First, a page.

locked
How to lock? RRS feed

  • Question

  • Here is my code:


    my_stored_procedure_for_updating_xml_column ( @userID UNIQUEIDENTIFIER; @logText VARCHAR(100) ) BEGIN -- Get xml from usertable DECLARE @myXml XML; SELECT @myXml = MyXml FROM tblUser WHERE UserID = @userID; -- Modify the xml SET @myXml.modify('insert <MyLogRow>{sql:variable("@logText")}</MyLogRow> as first into (/LogRows)[1]'); SET @myXml.modify('replace values of some nodes etc...); -- Save changes back to the user-table UPDATE tblUser SET MyXml = @myXml WHERE UserID = @userID;


    FLOW:
    1. Lets say USER 1 gets the xml ands starts modifying it
    2. USER 2 then gets the xml, before changes are saved back to tblUser by USER 1
    3. USER 1 is updating tblUser with its modified xml
    4. USER 2 is updating tblUser with its modified xml

    Result: Changes by USER 1 will be gone, because USER 2 is overwriting them!

    How to solve this? Do I need some kind of lock?

    Thursday, April 24, 2014 9:44 AM

Answers

  • So if I use UPDLOCK and have a lock on the row, is it then possible for other stored procedures to read the xml if they use SELECT-statements without UPDLOCK?

    Correct.

    What happens when the second user is "blocked", will it just be a delayed experience for the enduser (because his transaction needs to wait for the first transaction to commit/rollback), or will the procedure be canceled?

    Depends on how patient the user and the API is. And for that matter if you have fiddled with SET LOCK_TIMEOUT.

    By default, SQL Server will wait until the lock is released, although you can override this with SET LOCK_TIMEOUT. Many API has a command timeout, which typically is set to 30 seconds by default, which means that if SQL Server does not respond in that timeframe, they will tell SQL Server to stop running. (They don't know if SQL Server is running your query or waiting for a lock to be released.)


    Erland Sommarskog, SQL Server MVP, esquel@sommarskog.se
    • Proposed as answer by Elvis Long Monday, April 28, 2014 2:44 PM
    • Marked as answer by Kalman Toth Saturday, May 3, 2014 8:28 PM
    Thursday, April 24, 2014 10:08 PM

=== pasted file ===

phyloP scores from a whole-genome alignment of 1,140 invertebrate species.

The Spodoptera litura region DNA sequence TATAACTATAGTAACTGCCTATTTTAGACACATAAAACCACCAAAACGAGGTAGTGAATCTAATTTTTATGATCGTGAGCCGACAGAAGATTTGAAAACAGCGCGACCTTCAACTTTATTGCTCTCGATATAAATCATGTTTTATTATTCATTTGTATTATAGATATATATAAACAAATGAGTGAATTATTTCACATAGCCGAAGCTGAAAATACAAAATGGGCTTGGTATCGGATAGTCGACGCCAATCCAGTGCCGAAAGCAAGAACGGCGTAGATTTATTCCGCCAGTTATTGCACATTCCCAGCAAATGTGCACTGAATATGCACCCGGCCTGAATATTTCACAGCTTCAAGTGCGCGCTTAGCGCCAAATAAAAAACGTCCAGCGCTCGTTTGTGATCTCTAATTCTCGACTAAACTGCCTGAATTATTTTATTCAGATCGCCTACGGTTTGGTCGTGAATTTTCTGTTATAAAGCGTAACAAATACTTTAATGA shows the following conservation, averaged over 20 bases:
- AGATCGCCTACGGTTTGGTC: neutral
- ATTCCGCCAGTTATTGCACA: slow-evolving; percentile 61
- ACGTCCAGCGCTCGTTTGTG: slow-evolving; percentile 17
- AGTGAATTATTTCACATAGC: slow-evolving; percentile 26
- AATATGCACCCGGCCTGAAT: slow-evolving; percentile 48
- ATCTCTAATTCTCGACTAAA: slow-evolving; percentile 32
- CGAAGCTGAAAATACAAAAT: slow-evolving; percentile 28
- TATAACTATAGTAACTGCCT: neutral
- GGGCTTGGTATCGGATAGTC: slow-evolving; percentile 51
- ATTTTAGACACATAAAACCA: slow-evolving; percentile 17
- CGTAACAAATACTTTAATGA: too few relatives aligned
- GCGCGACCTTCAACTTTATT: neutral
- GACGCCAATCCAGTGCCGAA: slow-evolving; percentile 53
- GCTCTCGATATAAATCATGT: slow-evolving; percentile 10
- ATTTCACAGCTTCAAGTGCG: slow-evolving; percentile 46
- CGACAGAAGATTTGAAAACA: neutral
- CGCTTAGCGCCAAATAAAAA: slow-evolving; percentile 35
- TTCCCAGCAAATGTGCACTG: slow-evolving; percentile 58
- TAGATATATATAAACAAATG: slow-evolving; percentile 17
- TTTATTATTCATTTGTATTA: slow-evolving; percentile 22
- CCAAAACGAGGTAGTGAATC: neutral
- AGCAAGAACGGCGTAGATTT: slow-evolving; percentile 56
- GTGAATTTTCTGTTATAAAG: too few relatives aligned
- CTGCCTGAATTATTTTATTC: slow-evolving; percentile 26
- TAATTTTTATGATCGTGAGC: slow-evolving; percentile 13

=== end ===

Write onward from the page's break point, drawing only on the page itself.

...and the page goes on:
All replies

  • You can use BEGIN TRAN ... COMMIT TRAN to lock the users but do the users use XML on the application or directly from SQL Server?  

    Best Regards,Uri Dimant SQL Server MVP, http://sqlblog.com/blogs/uri_dimant/

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    • Proposed as answer by HimanshuSharma Thursday, April 24, 2014 10:06 AM
    • Unproposed as answer by Yoda-1 Friday, April 25, 2014 7:48 AM
    Thursday, April 24, 2014 9:46 AM
    Answerer
  • Is BEGIN TRAN..COMMIT TRAN enough?

    The xml comes from a column in tblUser as you can see in my code.

    Thursday, April 24, 2014 9:56 AM
  • Is BEGIN TRAN..COMMIT TRAN enough?

    The xml comes from a column in tblUser as you can see in my code.

    yes thats enough

    Under default ISOLATION LEVEL which is READ COMMITED until the xml value modification is complete (commit/rollback) by one user, xml wont be available for the next user for data modification.


    Please Mark This As Answer if it helps to solve the issue Visakh ---------------------------- http://visakhm.blogspot.com/ https://www.facebook.com/VmBlogs

    Thursday, April 24, 2014 10:05 AM
  • No, BEGIN / COMMIT TRANSACTION is not enough. The SELECT statement takes a shared lock which is released.

    You would need to do:

    SELECT @myXml = MyXml FROM tblUser WITH (UPDLOCK)
    WHERE UserID = @userID;

    Now you have taken an update lock on the row. This lock is compatible with shared locks, but not other update locks. Thus, if there two concurrent users, the guy that comes second, will be blocked. Not that this is only an issue if they use the same @userID.

    Then again, you could do it all in a single statement:

    UPDATE tblUser
    SET    MyXml.modify('....')
    WHERE  UserID = @UserID


    Erland Sommarskog, SQL Server MVP, esquel@sommarskog.se
    • Proposed as answer by Naomi N Thursday, April 24, 2014 3:09 PM
    Thursday, April 24, 2014 10:39 AM
  • Thank you,

    Question 1:
    "This lock is compatible with shared locks, but not other update locks."

    So if I use UPDLOCK and have a lock on the row, is it then possible for other stored procedures to read the xml if they use SELECT-statements without UPDLOCK?

    Question 2:
    "Thus, if there two concurrent users, the guy that comes second, will be blocked"

    What happens when the second user is "blocked", will it just be a delayed experience for the enduser (because his transaction needs to wait for the first transaction to commit/rollback), or will the procedure be canceled?

    Thursday, April 24, 2014 2:41 PM
  • So if I use UPDLOCK and have a lock on the row, is it then possible for other stored procedures to read the xml if they use SELECT-statements without UPDLOCK?

    Correct.

    What happens when the second user is "blocked", will it just be a delayed experience for the enduser (because his transaction needs to wait for the first transaction to commit/rollback), or will the procedure be canceled?

    Depends on how patient the user and the API is. And for that matter if you have fiddled with SET LOCK_TIMEOUT.

    By default, SQL Server will wait until the lock is released, although you can override this with SET LOCK_TIMEOUT. Many API has a command timeout, which typically is set to 30 seconds by default, which means that if SQL Server does not respond in that timeframe, they will tell SQL Server to stop running. (They don't know if SQL Server is running your query or waiting for a lock to be released.)


    Erland Sommarskog, SQL Server MVP, esquel@sommarskog.se
    • Proposed as answer by Elvis Long Monday, April 28, 2014 2:44 PM
    • Marked as answer by Kalman Toth Saturday, May 3, 2014 8:28 PM
    Thursday, April 24, 2014 10:08 PM